Photo: Helen West. Hand-painted glass ornament produced in the 1940s during WWII. The cardboard cap replaced the traditional metal cap and hook due to material shortages during the war.
Over the holiday weekend, my mom and I sorted through several boxes of my grandparents’ Christmas ornaments. Both born in 1913, my grandparents lived through two world wars, had two daughters and were married for 73 years. They had several hand-painted glass bulbs that we can date back to the 1940s due to the cardboard tabs that replaced the traditional metal cap and loop due to scarcity of metal during WWII.
Photo: Helen West. Glass ornament with cardboard cap produced during WWII. In the 1930s, entrepreneur Max Eckhardt teamed up with lightbulb company Corning Glass Company to begin producing glass ornaments for the American market.
The tradition of decorating Christmas trees reputedly dates back to the 7th or 8th century. Until the late 19th century, Christmas ornaments were traditionally handmade using wood, paper or other easily accessible materials. It wasn’t until the 1880s when the German glass industry began producing hand-blown glass ornaments, which were subsequently imported to the United States. By the mid-1920s, Czechoslovakia and Japan had begun to encroach on Germany’s hold on the glass ornament market.
Photo: Helen West. Glass ornament with cardboard cap produced during WWII.
In the 1930s, an American entrepreneur named Max Eckhardt began to anticipate the outbreak of WWII and foresaw a demand for ornaments in light of an increased backlash against German-produced goods. Eckhardt then teamed up with the Corning Glass Company, which up until then had been producing light bulbs. In 1937, he founded Shiny Brite, and the “American-made” angle proved to be a major boon for the brand during WWII. Due to the war effort and subsequent metal shortages. the American ornament industry began replacing the traditional metal hooks with cardboard caps.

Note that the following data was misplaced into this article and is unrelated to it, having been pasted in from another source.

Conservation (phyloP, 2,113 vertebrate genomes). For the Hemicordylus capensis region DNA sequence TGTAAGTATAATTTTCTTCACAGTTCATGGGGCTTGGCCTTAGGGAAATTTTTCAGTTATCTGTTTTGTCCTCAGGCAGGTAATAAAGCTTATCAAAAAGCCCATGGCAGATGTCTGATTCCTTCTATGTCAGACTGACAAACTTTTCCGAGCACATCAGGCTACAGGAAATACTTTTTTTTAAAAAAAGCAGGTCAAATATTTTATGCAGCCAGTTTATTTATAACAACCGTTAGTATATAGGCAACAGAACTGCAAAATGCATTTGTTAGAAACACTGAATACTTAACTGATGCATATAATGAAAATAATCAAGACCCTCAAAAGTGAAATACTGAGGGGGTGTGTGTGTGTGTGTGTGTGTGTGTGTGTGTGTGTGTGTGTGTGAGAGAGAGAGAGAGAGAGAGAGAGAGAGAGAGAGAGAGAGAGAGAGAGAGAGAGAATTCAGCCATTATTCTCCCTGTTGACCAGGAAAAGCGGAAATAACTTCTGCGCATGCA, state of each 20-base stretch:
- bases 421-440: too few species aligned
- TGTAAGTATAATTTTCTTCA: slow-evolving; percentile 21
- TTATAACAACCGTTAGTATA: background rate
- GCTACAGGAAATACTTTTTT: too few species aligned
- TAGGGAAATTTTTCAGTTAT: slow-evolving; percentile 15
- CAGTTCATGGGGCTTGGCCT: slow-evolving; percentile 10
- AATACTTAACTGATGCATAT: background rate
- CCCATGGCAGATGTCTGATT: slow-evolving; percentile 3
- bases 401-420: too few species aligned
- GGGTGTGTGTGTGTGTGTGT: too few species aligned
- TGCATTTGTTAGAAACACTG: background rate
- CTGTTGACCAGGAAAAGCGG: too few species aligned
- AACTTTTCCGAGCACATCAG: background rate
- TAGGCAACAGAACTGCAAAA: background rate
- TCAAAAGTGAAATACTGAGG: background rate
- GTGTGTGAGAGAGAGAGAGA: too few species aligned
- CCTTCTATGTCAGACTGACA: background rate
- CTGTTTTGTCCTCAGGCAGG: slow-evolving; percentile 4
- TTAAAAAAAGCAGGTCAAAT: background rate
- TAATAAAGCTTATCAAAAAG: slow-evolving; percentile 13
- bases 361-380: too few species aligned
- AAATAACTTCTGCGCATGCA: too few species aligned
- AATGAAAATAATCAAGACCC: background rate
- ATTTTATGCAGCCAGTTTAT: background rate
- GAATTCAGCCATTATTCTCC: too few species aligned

Photo: Helen West. Glass ornament with cardboard hook produced during WWII. Some styles of hooks fastened inside the glass ball.
It’s always a treat to open a dusty box and find a little piece of American history. These Christmas ornaments are a good reminder about the significance of design thinking: innovations in the manufacturing process can lead to entirely new products and material shortages can encourage creativity and ingenuity. In a time when economic hardship and environmental concerns make success in the design industry that much more tenuous, it’s heartening to remember that we’ve survived and thrived despite circumstances even more challenging than those we currently face. Here’s to a 2012 full of new examples of creativity and ingenuity.
Photo: Helen West. Glass ornaments with cardboard caps produced during WWII.